According to the Hawaii Tourism Authority, nearly 9 million visitors poured over $15.6 billion into the state in 2016.
Already this year, tourists have spent a total of $8.4 billion, an increase of nearly 9 percent compared to the first half of last year.
But what if Waikiki beach disappeared?
According to a 2008 study, the most comprehensive to date predicting Waikiki losses, the loss of the beach in Waikiki alone could cost the state $2 billion in visitor expenditures.
The Waikiki Improvement Association also surveyed visitors to see if they would return to the area if the beach disappeared. Fifty-eight percent of mainland visitors would not even consider staying in Waikiki.
And rising sea levels in spots like Waikiki wouldn't just mean fewer visitors. Homes, businesses and grocers could also be in the inundation zone.
“The beach is a buffer for businesses,” said Rick Egged, president of the Waikiki Improvement Association. “Having the beach in place will help us to provide that buffer not just for sea level rise, but also storms.”
But that's not all. The latest report from the Environmental Protection Agency says the average U.S. temperature will rise by about 3 to 12 degrees by 2100. And among the many reasons why Hawaii is seen as the ultimate tourist destination is because of its predictable weather.
Kevin Hamilton, UH atmospheric science researcher and former director of the International Pacific Research Center, says many visitors enjoy the tropical, trade wind weather the islands has to offer, but the hotter it gets, the more visitors will look to other destinations that may be more desirable.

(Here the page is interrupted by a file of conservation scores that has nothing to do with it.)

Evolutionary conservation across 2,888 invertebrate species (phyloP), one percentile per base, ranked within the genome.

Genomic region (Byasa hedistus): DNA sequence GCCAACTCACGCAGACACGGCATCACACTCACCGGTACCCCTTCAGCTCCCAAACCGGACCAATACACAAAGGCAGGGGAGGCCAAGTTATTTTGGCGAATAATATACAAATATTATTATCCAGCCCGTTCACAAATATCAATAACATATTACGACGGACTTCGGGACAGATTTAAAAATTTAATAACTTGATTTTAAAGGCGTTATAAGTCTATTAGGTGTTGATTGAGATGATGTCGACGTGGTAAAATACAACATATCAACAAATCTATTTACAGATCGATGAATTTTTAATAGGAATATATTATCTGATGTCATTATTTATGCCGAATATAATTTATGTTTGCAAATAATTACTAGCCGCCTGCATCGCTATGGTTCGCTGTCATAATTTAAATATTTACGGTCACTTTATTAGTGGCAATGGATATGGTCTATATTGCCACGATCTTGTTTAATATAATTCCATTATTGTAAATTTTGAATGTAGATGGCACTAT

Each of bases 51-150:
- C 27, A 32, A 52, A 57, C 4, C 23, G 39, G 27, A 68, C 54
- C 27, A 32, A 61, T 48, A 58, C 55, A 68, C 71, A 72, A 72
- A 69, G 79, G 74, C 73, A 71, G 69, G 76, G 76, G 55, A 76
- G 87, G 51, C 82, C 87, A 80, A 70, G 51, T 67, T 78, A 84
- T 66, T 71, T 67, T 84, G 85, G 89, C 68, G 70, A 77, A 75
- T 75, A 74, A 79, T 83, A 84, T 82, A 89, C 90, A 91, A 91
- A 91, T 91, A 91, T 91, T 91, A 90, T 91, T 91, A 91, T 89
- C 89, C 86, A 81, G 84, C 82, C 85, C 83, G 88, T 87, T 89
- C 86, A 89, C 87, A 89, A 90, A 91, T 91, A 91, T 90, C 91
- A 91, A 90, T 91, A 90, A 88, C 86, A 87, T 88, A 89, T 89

"A lot of our tourist industry basically depends on the fact that we have typical weather that's very enjoyable for most people," Hamilton said. "But if our summer temperatures are all 4 or 5 degrees Fahrenheit warmer, a day like today ... could become quite uncomfortable."
'Yes, there are going to be challenges'
It's tough to plan for climate change for a lot of reasons. Perhaps one of the biggest: The scope of the impacts aren't exactly known.
But Konan said prep, planning and investment now will be well worth it — and could well mean smaller payouts later.
"If we think about it as a long-term investment, the net present value of that investment is going to be small as compared to the 50-year, 100-year value of having more secure coastal areas," Konan said.
And, Egged noted, there is already some work underway.
The Waikiki Improvement Association, for example, is working with city officials to restructure pipelines for decades to come.
“We already have backup into the streets with backwater,” Egged said. “We are looking at water channels to see where water backs up in normal to normal-heavy rain.”
But, Egged added, much of the financial burden for securing coastline properties in the future will fall on private owners.
Entities like the Waikiki Aquarium, which sits just a few feet from the ocean.
Rossiter said the aquarium is already resurfacing walls and looking into longer-term projects to save it from the water, but not without a cost.
“It is going to cost a lot of money and a big investment to build something to keep the water out,” Rossiter said.
Despite all the challenges the state faces, though, Konan said Hawaii has been active in sustainability efforts and can serve as an example for other islands and countries on how to prepare for climate change impacts.
“Yes, there are going to be challenges,” Konan said. “But Hawaii is the kind of place that is going to figure it out.”
This is part of an ongoing Hawaii News Now digital series exploring climate change and its impacts in Hawaii. Mobile users: Click here for more photos.